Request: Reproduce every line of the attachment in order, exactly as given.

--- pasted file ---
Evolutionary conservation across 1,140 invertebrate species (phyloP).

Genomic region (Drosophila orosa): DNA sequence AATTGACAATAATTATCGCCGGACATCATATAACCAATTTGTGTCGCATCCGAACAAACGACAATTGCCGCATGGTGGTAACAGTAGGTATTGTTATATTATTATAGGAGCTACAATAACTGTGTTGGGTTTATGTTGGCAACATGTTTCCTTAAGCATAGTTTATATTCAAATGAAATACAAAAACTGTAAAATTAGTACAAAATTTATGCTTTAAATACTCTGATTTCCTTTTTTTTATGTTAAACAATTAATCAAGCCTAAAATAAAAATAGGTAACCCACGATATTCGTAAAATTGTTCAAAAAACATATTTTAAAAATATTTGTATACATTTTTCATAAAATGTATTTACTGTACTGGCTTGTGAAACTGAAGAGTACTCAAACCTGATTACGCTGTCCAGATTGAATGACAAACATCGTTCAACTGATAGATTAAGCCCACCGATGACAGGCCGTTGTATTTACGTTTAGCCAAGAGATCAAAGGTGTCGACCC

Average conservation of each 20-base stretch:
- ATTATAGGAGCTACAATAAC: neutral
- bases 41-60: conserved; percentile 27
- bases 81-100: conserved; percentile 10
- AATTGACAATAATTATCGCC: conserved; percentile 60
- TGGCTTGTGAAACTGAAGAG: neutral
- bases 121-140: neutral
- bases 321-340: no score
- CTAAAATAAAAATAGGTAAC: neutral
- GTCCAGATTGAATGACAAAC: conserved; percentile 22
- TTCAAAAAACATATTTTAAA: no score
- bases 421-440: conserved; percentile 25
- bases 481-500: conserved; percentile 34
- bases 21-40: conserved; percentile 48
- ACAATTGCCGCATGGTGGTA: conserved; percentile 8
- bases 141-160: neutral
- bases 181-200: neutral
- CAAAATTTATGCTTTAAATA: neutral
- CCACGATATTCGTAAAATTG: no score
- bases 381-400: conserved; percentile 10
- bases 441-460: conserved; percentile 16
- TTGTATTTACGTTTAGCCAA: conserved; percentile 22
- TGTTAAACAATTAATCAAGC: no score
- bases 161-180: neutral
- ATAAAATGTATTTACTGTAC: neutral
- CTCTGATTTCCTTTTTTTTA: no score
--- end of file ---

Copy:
Evolutionary conservation across 1,140 invertebrate species (phyloP).

Genomic region (Drosophila orosa): DNA sequence AATTGACAATAATTATCGCCGGACATCATATAACCAATTTGTGTCGCATCCGAACAAACGACAATTGCCGCATGGTGGTAACAGTAGGTATTGTTATATTATTATAGGAGCTACAATAACTGTGTTGGGTTTATGTTGGCAACATGTTTCCTTAAGCATAGTTTATATTCAAATGAAATACAAAAACTGTAAAATTAGTACAAAATTTATGCTTTAAATACTCTGATTTCCTTTTTTTTATGTTAAACAATTAATCAAGCCTAAAATAAAAATAGGTAACCCACGATATTCGTAAAATTGTTCAAAAAACATATTTTAAAAATATTTGTATACATTTTTCATAAAATGTATTTACTGTACTGGCTTGTGAAACTGAAGAGTACTCAAACCTGATTACGCTGTCCAGATTGAATGACAAACATCGTTCAACTGATAGATTAAGCCCACCGATGACAGGCCGTTGTATTTACGTTTAGCCAAGAGATCAAAGGTGTCGACCC

Average conservation of each 20-base stretch:
- ATTATAGGAGCTACAATAAC: neutral
- bases 41-60: conserved; percentile 27
- bases 81-100: conserved; percentile 10
- AATTGACAATAATTATCGCC: conserved; percentile 60
- TGGCTTGTGAAACTGAAGAG: neutral
- bases 121-140: neutral
- bases 321-340: no score
- CTAAAATAAAAATAGGTAAC: neutral
- GTCCAGATTGAATGACAAAC: conserved; percentile 22
- TTCAAAAAACATATTTTAAA: no score
- bases 421-440: conserved; percentile 25
- bases 481-500: conserved; percentile 34
- bases 21-40: conserved; percentile 48
- ACAATTGCCGCATGGTGGTA: conserved; percentile 8
- bases 141-160: neutral
- bases 181-200: neutral
- CAAAATTTATGCTTTAAATA: neutral
- CCACGATATTCGTAAAATTG: no score
- bases 381-400: conserved; percentile 10
- bases 441-460: conserved; percentile 16
- TTGTATTTACGTTTAGCCAA: conserved; percentile 22
- TGTTAAACAATTAATCAAGC: no score
- bases 161-180: neutral
- ATAAAATGTATTTACTGTAC: neutral
- CTCTGATTTCCTTTTTTTTA: no score